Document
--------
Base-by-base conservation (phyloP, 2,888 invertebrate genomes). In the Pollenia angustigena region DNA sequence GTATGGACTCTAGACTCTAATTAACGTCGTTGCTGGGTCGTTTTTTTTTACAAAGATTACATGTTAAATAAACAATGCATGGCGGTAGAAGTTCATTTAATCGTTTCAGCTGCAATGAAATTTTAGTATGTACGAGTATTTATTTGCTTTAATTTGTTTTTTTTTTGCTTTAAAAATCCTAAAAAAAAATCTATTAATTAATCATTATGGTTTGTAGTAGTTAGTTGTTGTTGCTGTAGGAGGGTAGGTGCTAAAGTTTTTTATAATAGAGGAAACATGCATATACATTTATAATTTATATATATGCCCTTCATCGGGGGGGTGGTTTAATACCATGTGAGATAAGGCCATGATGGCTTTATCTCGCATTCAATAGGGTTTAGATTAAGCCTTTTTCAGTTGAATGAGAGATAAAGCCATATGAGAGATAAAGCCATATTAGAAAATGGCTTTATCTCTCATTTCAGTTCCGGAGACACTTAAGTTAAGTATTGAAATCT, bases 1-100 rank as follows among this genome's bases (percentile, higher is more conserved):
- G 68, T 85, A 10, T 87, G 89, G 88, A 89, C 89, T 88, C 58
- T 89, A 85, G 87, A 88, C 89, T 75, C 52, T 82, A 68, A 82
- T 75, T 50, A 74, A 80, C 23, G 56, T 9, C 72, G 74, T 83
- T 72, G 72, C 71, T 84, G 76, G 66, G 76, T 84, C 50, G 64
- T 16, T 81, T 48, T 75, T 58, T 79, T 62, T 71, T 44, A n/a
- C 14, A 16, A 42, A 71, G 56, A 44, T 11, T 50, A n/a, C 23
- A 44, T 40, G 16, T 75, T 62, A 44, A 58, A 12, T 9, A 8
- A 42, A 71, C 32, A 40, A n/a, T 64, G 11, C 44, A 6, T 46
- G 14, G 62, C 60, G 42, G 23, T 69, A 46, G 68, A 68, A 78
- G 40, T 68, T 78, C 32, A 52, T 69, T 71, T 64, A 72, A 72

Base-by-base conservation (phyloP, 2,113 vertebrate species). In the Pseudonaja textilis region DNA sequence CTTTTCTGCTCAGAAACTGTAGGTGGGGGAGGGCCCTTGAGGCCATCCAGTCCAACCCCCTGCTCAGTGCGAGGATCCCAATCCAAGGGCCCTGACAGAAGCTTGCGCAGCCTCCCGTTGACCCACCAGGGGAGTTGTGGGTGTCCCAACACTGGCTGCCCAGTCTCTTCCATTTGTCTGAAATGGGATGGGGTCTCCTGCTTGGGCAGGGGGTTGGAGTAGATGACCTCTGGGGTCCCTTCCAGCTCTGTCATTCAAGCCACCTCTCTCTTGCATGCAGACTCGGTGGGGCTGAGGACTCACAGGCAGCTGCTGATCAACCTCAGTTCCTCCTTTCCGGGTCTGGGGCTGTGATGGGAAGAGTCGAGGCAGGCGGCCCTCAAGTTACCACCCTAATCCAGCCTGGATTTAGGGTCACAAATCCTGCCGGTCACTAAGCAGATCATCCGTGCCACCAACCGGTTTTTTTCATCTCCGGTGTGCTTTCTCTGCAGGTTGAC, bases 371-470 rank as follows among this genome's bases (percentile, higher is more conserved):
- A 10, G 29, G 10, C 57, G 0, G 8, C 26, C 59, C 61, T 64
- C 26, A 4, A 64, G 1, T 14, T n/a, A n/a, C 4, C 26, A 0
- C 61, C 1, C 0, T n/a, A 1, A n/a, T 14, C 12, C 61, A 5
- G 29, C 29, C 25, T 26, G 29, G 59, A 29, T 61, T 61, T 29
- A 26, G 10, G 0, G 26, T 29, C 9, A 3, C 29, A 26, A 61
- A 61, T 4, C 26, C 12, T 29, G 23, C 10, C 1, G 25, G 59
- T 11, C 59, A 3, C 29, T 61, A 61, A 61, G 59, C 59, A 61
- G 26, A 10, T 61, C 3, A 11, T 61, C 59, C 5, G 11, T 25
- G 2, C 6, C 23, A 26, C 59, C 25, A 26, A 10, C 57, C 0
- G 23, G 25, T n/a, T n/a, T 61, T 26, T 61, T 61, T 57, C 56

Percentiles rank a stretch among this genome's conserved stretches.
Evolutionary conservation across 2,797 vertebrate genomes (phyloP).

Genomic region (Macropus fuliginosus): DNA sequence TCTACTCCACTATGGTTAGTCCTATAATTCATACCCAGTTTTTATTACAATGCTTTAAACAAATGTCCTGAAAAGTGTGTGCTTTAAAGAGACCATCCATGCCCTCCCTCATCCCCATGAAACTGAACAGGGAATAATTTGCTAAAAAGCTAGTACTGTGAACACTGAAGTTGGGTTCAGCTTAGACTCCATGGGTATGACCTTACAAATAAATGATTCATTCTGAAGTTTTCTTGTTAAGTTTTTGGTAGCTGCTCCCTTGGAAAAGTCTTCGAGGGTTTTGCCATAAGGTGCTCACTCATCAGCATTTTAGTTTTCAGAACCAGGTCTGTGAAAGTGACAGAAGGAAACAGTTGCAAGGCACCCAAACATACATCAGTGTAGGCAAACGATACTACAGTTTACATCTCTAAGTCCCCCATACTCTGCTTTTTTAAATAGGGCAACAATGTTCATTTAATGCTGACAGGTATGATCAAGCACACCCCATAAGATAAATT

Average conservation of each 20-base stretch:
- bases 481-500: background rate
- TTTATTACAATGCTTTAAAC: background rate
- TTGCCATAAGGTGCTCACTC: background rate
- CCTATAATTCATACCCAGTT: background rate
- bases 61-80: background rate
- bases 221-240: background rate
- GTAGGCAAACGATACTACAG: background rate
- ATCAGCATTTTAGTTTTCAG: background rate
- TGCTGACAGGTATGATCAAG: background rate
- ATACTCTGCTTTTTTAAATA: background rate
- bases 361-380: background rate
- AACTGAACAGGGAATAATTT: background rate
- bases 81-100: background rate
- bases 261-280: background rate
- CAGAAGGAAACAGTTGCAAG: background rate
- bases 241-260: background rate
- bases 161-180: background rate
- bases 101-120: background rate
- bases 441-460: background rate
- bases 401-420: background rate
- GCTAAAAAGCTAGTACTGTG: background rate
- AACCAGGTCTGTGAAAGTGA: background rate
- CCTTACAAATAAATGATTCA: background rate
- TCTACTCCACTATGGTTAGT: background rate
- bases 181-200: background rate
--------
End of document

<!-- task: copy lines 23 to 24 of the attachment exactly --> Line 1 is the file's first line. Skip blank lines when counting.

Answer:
Percentiles rank a stretch among this genome's conserved stretches.
Evolutionary conservation across 2,797 vertebrate genomes (phyloP).